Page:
Which meant she shouldn’t intrude. She was turning to leave when she saw that the door at the rear of the front room also stood ajar, which she could have sworn wasn’t the case when she first entered. She must not have noticed. She knocked on the door and called out again. Again, there was no response. Her knock pushed the door open into a hallway. A doorway on one side of the hallway revealed a room that must have served as a parlor or sitting room, though it held only a chair and a small table that were situated in front of the cold fireplace. Bookcases lined the walls of the room, but they held only a couple of books. There were lace curtains at the window, and more of that decorative painting circled the tops of the walls. More hearts and flowers had been painted on the ceiling, and the rug in front of the chair was in shades of rose and pink, matching the painted hearts and flowers.

On the other side of the hall was a kitchen that took her straight back to her childhood. It was exactly like Mother Alis’s kitchen in her cottage, with a great hearth, a bread oven set into the wall beside it, and a heavy table in the middle of the room. The only difference was the pump at the sink—a real luxury. She could almost smell the bread baking and the herbal preparations brewing as she traveled back in her memory. Perhaps none of her woes would have occurred if she’d been satisfied with that simple life, if she’d never left the cottage in the woods.

But no, Mother Alis had been the one to send her away, saying there was far more good she could do with her talents elsewhere. Leaving hadn’t been her decision. But she had later chosen a different kind of life than a humble cottage.

The aroma of something cooking wasn’t entirely in her memory, she realized. It wasn’t bread she smelled. It was something stewing in the pot hanging on the hook over the fire. Someone was here, after all. She turned and hurried toward the front door, hoping she could get away before the cottage’s residents noticed her presence. It was hard to leave that cozy kitchen and cooking food, but explaining her trespass would be even worse.

The door to the front room slammed shut before she could reach it. Elwyn understood then, and panic rose within her. This cottage didn’t just remind her of her youth. It was another of the same kind. That meant this was the last place Elwyn wanted to be. This was worse than being caught by the residents.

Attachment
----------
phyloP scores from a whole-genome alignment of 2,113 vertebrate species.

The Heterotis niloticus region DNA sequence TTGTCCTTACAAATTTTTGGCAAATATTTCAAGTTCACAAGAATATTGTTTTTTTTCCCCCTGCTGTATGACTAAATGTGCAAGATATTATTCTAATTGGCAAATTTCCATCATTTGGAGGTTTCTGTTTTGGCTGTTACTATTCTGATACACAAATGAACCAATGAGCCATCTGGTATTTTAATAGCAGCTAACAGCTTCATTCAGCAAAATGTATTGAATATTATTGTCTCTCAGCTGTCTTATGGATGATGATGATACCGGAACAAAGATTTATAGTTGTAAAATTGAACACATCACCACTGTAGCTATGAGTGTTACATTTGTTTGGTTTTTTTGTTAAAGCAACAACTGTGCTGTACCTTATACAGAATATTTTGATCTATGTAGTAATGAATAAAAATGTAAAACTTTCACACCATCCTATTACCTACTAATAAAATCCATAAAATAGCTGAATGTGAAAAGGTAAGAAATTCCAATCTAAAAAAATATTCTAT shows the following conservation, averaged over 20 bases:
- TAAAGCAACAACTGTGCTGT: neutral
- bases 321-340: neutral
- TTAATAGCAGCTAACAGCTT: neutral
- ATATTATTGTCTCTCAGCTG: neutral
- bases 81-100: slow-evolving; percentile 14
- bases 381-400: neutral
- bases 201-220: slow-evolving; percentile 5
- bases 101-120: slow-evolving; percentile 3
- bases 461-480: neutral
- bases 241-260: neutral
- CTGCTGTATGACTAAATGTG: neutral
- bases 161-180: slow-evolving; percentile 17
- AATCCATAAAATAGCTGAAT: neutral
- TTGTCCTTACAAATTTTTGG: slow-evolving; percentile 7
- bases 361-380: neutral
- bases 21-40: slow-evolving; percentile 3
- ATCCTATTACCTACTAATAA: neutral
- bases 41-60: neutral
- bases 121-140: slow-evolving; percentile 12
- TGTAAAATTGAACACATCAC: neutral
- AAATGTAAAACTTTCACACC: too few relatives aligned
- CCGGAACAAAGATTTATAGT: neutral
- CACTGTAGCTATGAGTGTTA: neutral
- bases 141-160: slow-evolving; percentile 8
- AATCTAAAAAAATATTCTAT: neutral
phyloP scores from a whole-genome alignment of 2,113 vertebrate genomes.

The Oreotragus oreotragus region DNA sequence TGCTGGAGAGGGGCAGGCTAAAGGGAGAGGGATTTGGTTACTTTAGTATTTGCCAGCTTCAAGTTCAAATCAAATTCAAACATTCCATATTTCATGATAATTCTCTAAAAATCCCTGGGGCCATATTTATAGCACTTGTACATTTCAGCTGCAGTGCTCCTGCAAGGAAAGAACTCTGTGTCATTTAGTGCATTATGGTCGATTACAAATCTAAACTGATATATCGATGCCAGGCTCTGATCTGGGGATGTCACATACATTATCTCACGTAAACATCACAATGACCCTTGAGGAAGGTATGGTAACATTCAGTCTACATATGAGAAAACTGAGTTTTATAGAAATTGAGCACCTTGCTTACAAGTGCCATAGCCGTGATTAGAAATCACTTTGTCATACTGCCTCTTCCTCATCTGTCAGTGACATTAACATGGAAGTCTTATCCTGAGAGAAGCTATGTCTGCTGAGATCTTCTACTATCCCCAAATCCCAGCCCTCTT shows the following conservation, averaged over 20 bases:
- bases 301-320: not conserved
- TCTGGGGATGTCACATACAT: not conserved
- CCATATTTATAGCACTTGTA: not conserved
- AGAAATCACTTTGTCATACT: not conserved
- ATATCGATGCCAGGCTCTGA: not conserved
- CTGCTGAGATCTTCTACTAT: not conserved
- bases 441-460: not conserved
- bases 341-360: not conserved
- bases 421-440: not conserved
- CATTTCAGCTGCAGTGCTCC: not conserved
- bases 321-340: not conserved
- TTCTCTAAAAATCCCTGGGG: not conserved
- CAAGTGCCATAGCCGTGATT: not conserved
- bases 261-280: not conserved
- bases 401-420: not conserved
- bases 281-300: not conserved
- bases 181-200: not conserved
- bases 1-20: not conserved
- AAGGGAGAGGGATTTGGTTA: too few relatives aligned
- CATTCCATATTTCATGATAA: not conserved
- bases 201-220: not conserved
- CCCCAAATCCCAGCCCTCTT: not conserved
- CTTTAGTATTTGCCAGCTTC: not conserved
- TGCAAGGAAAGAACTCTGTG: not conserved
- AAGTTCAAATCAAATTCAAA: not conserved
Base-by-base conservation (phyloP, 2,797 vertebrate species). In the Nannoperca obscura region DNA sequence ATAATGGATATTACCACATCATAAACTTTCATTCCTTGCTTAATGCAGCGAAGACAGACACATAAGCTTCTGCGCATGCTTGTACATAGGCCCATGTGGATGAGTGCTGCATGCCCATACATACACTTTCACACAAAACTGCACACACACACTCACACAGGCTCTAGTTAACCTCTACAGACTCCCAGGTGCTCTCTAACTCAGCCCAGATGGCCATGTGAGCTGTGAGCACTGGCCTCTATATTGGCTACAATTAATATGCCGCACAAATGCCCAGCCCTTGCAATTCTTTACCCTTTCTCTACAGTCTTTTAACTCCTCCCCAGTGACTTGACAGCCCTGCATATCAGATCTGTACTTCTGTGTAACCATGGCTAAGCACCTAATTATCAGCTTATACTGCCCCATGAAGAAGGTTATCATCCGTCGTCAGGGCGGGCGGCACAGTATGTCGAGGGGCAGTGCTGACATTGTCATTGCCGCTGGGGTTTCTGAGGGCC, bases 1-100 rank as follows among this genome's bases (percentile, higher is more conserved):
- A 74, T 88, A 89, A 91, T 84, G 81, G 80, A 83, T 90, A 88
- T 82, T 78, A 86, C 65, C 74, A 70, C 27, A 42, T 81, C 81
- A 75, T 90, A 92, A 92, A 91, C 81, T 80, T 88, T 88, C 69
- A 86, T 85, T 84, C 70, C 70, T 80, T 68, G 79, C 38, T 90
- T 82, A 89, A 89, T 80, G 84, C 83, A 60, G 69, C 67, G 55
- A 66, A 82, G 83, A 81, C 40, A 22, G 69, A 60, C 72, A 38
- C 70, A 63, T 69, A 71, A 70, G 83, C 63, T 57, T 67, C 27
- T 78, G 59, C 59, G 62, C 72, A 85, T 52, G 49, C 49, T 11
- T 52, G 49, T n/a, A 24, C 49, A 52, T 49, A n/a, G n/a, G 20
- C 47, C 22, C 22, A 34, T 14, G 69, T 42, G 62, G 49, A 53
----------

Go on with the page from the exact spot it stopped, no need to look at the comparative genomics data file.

She raced down the hall to the back door, but she couldn’t get it to open. “Let me out of here!” she demanded as she pulled on the doorknob. “I’m not what you think I am. I can’t be. I don’t belong here.”

The scent of the stew came wafting out of the kitchen toward her, making her stomach growl.

“That’s not fair,” she said, sagging wearily against the door. The truth was, she didn’t have it in her to go anywhere else, even if she could get out of the cottage. There was food here, and she was clearly wanted, if not a prisoner. “Very well,” she said with a sigh. “One night.” A meal and a night’s sleep under a roof, and then she could see about finding someplace more suitable or moving on. She couldn’t stay, since a cottage like this came with obligations she couldn’t fulfill.

Resigned, she returned to the kitchen and set her bag down. She went to check the stew, but the spoon moved away from her. “Very well,” she said. “I’ll leave it to you. I’ll explore.” Mother Alis had had such a helper, and it was equally territorial about cooking.

She went back out to the hallway and found the door to the staircase. The stairs were steep and narrow, but there was a window at the top of the stairs that lit the way with the glow of the setting sun. There were two spacious rooms on the upper floor. One held a jumble of furniture and other objects, but the other held a bed dressed with what appeared to be fresh linens. She could smell a hint of lavender. Lace curtains hung at the windows, and still more floral designs had been painted on the walls. No clothes hung on the hooks on the wall and the chest at the foot of the bed held only a few linens. If anyone lived in this house, they had fewer possessions than she had, aside from the house itself and the furniture. The house’s helper must have been in desperate need of company. No wonder it didn’t want to let her go.

When she got back downstairs, she went to the back door and said, “I’m not fleeing. I give you my word. I just want to look at the garden. I might be able to bring in some herbs or greens.” She gestured toward her bag in the kitchen, “I’m leaving everything I own. I won’t go anywhere without my belongings.” After a long pause, the door opened, and she stepped out to find the garden of her dreams. Like the front garden, it had been badly neglected, with parts of it dead and other parts overgrown. If the helper was like the one at Mother Alis’s cottage, its powers were limited to the house itself. The brook ran alongside one side of the garden. There was a well, a large shed, and a privy behind it. A small orchard filled the back of the garden.